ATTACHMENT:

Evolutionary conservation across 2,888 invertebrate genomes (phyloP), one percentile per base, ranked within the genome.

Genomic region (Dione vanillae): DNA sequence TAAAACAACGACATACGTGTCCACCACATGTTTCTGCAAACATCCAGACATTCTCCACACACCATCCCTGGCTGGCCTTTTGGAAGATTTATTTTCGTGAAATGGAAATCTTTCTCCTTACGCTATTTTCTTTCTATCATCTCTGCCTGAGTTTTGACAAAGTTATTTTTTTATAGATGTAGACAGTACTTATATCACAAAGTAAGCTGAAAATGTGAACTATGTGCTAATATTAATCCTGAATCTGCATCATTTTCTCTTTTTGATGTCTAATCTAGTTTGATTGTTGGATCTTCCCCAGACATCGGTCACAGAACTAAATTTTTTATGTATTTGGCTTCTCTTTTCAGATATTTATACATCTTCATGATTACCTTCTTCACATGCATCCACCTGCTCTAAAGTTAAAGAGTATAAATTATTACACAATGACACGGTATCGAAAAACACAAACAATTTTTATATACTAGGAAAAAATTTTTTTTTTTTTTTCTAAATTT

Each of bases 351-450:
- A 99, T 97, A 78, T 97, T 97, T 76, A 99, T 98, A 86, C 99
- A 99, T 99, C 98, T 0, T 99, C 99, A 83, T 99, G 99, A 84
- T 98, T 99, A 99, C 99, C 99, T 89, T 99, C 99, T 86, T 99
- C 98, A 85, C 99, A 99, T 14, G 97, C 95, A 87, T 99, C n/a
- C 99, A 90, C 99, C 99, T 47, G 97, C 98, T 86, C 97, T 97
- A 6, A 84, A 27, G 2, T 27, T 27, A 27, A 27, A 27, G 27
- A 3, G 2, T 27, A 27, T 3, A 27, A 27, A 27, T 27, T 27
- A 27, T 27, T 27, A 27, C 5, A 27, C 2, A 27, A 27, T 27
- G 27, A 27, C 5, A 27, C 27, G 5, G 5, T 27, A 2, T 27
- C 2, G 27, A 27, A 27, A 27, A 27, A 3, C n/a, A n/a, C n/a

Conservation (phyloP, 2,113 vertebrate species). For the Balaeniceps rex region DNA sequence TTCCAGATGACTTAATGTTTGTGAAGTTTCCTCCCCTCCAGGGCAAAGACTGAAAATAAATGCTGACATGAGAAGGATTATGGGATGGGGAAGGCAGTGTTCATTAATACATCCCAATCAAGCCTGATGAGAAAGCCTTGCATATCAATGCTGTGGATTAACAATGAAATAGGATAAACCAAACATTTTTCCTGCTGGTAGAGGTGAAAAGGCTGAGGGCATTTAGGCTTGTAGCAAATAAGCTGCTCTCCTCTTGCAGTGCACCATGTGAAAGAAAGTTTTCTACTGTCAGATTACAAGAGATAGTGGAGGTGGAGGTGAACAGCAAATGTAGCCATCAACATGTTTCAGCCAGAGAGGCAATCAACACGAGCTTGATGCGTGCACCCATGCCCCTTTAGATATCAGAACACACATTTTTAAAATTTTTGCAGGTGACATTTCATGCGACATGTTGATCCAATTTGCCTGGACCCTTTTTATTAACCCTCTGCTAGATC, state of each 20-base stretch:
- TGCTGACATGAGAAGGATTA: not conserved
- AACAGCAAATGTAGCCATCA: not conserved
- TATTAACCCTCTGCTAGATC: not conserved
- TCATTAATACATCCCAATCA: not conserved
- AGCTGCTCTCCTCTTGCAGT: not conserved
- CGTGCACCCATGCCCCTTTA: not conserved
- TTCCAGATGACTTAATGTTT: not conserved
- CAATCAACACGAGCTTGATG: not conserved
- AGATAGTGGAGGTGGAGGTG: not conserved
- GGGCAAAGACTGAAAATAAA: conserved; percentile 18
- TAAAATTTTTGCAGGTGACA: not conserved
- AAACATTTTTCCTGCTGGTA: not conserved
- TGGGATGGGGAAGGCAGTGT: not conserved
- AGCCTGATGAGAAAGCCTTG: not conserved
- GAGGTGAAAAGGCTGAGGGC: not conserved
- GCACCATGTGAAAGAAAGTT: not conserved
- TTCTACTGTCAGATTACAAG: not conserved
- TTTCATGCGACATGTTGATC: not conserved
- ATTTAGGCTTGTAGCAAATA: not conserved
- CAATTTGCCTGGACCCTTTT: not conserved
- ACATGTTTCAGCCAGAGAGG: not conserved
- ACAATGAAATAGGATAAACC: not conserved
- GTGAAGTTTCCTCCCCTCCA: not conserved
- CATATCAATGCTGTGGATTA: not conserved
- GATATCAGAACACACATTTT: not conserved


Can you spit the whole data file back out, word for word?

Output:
Evolutionary conservation across 2,888 invertebrate genomes (phyloP), one percentile per base, ranked within the genome.

Genomic region (Dione vanillae): DNA sequence TAAAACAACGACATACGTGTCCACCACATGTTTCTGCAAACATCCAGACATTCTCCACACACCATCCCTGGCTGGCCTTTTGGAAGATTTATTTTCGTGAAATGGAAATCTTTCTCCTTACGCTATTTTCTTTCTATCATCTCTGCCTGAGTTTTGACAAAGTTATTTTTTTATAGATGTAGACAGTACTTATATCACAAAGTAAGCTGAAAATGTGAACTATGTGCTAATATTAATCCTGAATCTGCATCATTTTCTCTTTTTGATGTCTAATCTAGTTTGATTGTTGGATCTTCCCCAGACATCGGTCACAGAACTAAATTTTTTATGTATTTGGCTTCTCTTTTCAGATATTTATACATCTTCATGATTACCTTCTTCACATGCATCCACCTGCTCTAAAGTTAAAGAGTATAAATTATTACACAATGACACGGTATCGAAAAACACAAACAATTTTTATATACTAGGAAAAAATTTTTTTTTTTTTTTCTAAATTT

Each of bases 351-450:
- A 99, T 97, A 78, T 97, T 97, T 76, A 99, T 98, A 86, C 99
- A 99, T 99, C 98, T 0, T 99, C 99, A 83, T 99, G 99, A 84
- T 98, T 99, A 99, C 99, C 99, T 89, T 99, C 99, T 86, T 99
- C 98, A 85, C 99, A 99, T 14, G 97, C 95, A 87, T 99, C n/a
- C 99, A 90, C 99, C 99, T 47, G 97, C 98, T 86, C 97, T 97
- A 6, A 84, A 27, G 2, T 27, T 27, A 27, A 27, A 27, G 27
- A 3, G 2, T 27, A 27, T 3, A 27, A 27, A 27, T 27, T 27
- A 27, T 27, T 27, A 27, C 5, A 27, C 2, A 27, A 27, T 27
- G 27, A 27, C 5, A 27, C 27, G 5, G 5, T 27, A 2, T 27
- C 2, G 27, A 27, A 27, A 27, A 27, A 3, C n/a, A n/a, C n/a

Conservation (phyloP, 2,113 vertebrate species). For the Balaeniceps rex region DNA sequence TTCCAGATGACTTAATGTTTGTGAAGTTTCCTCCCCTCCAGGGCAAAGACTGAAAATAAATGCTGACATGAGAAGGATTATGGGATGGGGAAGGCAGTGTTCATTAATACATCCCAATCAAGCCTGATGAGAAAGCCTTGCATATCAATGCTGTGGATTAACAATGAAATAGGATAAACCAAACATTTTTCCTGCTGGTAGAGGTGAAAAGGCTGAGGGCATTTAGGCTTGTAGCAAATAAGCTGCTCTCCTCTTGCAGTGCACCATGTGAAAGAAAGTTTTCTACTGTCAGATTACAAGAGATAGTGGAGGTGGAGGTGAACAGCAAATGTAGCCATCAACATGTTTCAGCCAGAGAGGCAATCAACACGAGCTTGATGCGTGCACCCATGCCCCTTTAGATATCAGAACACACATTTTTAAAATTTTTGCAGGTGACATTTCATGCGACATGTTGATCCAATTTGCCTGGACCCTTTTTATTAACCCTCTGCTAGATC, state of each 20-base stretch:
- TGCTGACATGAGAAGGATTA: not conserved
- AACAGCAAATGTAGCCATCA: not conserved
- TATTAACCCTCTGCTAGATC: not conserved
- TCATTAATACATCCCAATCA: not conserved
- AGCTGCTCTCCTCTTGCAGT: not conserved
- CGTGCACCCATGCCCCTTTA: not conserved
- TTCCAGATGACTTAATGTTT: not conserved
- CAATCAACACGAGCTTGATG: not conserved
- AGATAGTGGAGGTGGAGGTG: not conserved
- GGGCAAAGACTGAAAATAAA: conserved; percentile 18
- TAAAATTTTTGCAGGTGACA: not conserved
- AAACATTTTTCCTGCTGGTA: not conserved
- TGGGATGGGGAAGGCAGTGT: not conserved
- AGCCTGATGAGAAAGCCTTG: not conserved
- GAGGTGAAAAGGCTGAGGGC: not conserved
- GCACCATGTGAAAGAAAGTT: not conserved
- TTCTACTGTCAGATTACAAG: not conserved
- TTTCATGCGACATGTTGATC: not conserved
- ATTTAGGCTTGTAGCAAATA: not conserved
- CAATTTGCCTGGACCCTTTT: not conserved
- ACATGTTTCAGCCAGAGAGG: not conserved
- ACAATGAAATAGGATAAACC: not conserved
- GTGAAGTTTCCTCCCCTCCA: not conserved
- CATATCAATGCTGTGGATTA: not conserved
- GATATCAGAACACACATTTT: not conserved